Sinus Congestion and Sinusitis
The sinuses are interconnected hollow cavities within the bones that make up the face. The largest ones are located under the cheekbones and in the centre of the forehead. The inside of the sinuses is lined with a soft, pink tissue called mucosa. Normally, the sinuses are empty except for a thin layer of mucus. These cavities help to lighten the skull, give resonance to the voice, and moisten the air we breathe.
Sinus congestion occurs when the mucosa in the sinuses becomes inflamed – this is called sinusitis. The inflammation causes the mucosa layer to swell up and excessive amounts of mucus to be generated. This creates a build-up of pressure inside the sinuses causing discomfort and pain.
Often sinusitis is caused by a bacterial or viral infection but it can also be triggered by breathing in toxins or by a chronic allergy.
The symptoms of sinusitis include:
· Pain in the face, sinuses, and behind your eyes
· Nasal congestion
· Runny nose
· A throbbing pressure in your head
If the cause is an infection is also common to experience a headache, sore throat, fever, fatigue and body aches.
Mainstream medicine treats sinusitis with decongestants, steroids and antibiotics. While there are a time and place for these medications, they also have potential negative side effects and they don’t address the reason for your symptoms. Unless you’re able to resolve the root cause of your sinus congestion it’s common for symptoms to reoccurred or for medication to be needed on an ongoing basis.
So, if you’re tired of these uncomfortable symptoms and you’re looking for a comprehensive plan to naturally deal with sinusitis functional medicine can help.
The first step is to take a thorough case history and identify what it is that’s causing your sinus congestion. Is there an infection at work? Are you breathing in toxins at home or work that are irritating your sinuses? Are you reacting to something in your environment or diet? In some cases, further tests such as a nasal culture, allergen testing or an elimination diet will be needed. The aim is always to identify what’s triggering your symptoms. Where a food or airborne allergen is the culprit your functional medicine practitioner will be able to help you make changes in your diet and lifestyle to avoid the trigger, assist with toxin elimination and resolve the sinusitis.
Next, we consider the health of the digestive system. This might sound like an odd approach but about 70% of the immune system is located in the gut; and the sinuses, nose and mouth are all connected to the digestive tract. Studies have shown that people who struggle with chronic sinus infections have less bacterial diversity in the microbes of their nose. This bacterial imbalance leads to chronic inflammation. Since the gut and sinuses are connected – when your gut health is compromised this can lead to a lack of good bacteria in the sinuses making you more prone to infections. Unfortunately regularly taking antibiotics is often to blame when it comes to gut flora imbalances. While trying to fix a sinus infection, the antibiotics negatively impact on the gut flora. Gut flora imbalances can also contribute to the immune system misbehaving and may be one reason why it’s overreacting to something in your diet or environment. A functional stool analysis can look at the balance of bacteria in the digestive system and look at markers of immune function. Any imbalances can then be tackled with a personalised, diet, lifestyle and probiotic protocol.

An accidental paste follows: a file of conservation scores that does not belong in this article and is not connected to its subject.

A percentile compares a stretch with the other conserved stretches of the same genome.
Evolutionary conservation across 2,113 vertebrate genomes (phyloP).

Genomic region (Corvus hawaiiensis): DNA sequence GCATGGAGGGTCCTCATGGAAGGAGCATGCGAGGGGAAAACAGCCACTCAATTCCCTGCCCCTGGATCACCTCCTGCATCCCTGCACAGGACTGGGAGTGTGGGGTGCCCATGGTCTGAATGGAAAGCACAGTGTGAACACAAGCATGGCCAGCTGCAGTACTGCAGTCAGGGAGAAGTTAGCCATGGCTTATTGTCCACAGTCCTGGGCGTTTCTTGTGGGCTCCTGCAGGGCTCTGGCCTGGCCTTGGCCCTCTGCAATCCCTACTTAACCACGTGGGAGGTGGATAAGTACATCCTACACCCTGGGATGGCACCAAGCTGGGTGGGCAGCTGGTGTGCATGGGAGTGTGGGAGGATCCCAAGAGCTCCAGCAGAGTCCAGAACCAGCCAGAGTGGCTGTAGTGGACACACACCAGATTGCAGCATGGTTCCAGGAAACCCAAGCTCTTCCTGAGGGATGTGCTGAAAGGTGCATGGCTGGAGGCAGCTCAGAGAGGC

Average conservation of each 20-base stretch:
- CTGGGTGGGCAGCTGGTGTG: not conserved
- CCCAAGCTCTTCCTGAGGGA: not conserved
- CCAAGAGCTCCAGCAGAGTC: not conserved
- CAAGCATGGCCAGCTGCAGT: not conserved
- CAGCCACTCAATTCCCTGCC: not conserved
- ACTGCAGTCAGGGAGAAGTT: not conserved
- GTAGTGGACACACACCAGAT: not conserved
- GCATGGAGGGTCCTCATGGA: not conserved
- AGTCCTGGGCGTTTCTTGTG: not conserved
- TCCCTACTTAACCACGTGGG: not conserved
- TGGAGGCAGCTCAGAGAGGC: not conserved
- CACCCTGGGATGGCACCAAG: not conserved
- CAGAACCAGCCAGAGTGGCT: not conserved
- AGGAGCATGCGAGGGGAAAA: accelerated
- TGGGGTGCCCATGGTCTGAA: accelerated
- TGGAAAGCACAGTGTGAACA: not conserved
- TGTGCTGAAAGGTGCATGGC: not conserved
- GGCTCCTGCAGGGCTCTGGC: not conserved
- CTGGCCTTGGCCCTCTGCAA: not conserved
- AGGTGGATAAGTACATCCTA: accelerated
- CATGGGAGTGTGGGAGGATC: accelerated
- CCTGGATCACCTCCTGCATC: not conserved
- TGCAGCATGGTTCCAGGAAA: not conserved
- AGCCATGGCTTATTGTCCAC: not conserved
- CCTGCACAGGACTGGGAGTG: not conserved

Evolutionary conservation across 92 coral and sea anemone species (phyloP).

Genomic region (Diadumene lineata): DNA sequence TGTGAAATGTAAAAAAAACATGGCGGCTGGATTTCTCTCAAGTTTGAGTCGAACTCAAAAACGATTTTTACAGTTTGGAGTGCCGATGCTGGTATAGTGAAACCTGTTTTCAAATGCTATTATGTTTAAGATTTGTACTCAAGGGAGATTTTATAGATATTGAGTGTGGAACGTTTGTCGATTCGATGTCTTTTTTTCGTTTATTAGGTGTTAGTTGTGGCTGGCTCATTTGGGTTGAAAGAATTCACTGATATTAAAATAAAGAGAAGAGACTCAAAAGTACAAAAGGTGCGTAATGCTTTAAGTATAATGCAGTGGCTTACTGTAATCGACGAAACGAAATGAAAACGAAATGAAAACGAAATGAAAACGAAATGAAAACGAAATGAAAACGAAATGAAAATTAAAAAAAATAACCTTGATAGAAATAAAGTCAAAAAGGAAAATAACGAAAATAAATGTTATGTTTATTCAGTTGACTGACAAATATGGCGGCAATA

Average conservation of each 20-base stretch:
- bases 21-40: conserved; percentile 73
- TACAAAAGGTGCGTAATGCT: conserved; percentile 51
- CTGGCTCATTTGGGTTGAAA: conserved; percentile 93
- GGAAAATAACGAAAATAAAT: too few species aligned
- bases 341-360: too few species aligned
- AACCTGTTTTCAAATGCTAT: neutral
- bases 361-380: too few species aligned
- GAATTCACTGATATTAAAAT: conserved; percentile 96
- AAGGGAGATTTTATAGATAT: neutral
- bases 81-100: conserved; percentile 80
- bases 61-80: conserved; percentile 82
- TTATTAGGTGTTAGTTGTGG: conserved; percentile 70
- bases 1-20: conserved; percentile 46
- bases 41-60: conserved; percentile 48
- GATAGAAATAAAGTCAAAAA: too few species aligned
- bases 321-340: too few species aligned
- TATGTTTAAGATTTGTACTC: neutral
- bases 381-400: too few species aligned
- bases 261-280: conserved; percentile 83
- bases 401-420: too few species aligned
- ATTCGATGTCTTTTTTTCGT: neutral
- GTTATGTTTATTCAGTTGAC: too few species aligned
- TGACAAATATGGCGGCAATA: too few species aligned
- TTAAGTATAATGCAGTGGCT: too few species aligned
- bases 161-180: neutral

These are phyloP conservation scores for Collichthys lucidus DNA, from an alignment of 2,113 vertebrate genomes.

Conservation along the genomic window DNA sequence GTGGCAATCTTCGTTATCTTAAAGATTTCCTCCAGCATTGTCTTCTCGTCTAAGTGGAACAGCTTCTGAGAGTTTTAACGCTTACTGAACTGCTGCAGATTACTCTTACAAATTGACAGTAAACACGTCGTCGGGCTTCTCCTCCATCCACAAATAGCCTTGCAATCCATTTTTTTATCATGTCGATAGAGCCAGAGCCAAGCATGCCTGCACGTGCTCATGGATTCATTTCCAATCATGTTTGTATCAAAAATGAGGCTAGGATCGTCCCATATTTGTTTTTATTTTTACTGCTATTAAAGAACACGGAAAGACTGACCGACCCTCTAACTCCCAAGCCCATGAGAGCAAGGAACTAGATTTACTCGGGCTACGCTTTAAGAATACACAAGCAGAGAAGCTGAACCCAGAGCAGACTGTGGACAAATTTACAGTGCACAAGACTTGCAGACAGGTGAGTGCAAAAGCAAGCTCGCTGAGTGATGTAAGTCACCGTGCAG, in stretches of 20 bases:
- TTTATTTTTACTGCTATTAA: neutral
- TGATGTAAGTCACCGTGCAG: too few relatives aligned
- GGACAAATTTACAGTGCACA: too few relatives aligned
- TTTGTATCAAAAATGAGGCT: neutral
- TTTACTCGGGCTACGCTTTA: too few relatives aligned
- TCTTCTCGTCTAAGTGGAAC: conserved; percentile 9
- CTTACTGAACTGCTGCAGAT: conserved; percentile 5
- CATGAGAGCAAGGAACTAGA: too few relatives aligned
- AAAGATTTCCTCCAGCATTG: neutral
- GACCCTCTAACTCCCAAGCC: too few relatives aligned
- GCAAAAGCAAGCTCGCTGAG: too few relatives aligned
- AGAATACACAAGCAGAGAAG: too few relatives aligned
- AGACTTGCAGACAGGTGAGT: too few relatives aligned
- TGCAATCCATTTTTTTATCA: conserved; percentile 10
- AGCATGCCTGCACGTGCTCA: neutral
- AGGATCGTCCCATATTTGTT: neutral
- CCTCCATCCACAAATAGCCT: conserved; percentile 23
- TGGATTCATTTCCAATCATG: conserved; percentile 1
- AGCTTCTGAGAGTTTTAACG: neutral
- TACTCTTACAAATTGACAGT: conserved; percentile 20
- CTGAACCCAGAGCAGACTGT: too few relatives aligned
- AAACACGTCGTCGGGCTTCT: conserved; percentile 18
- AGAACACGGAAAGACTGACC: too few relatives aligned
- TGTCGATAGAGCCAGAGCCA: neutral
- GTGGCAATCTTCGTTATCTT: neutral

It’s also worth noting that 80-90% of sinus infections are actually caused by viruses rather than bacteria. So taking antibiotics won’t kill the infection and in fact further weakens the microflora, making the inflammation worse! When viruses are at work, the health of the immune system is vital. The good news is there are many natural supplements that can target both viral infections and plenty of steps you can take to better support your immune defences.
Rebalancing the gut microflora, calming inflammation, and supporting the immune system takes a little more time to work than using a medication, but by addressing the root cause it’s possible your sinusitis will be a thing of the past.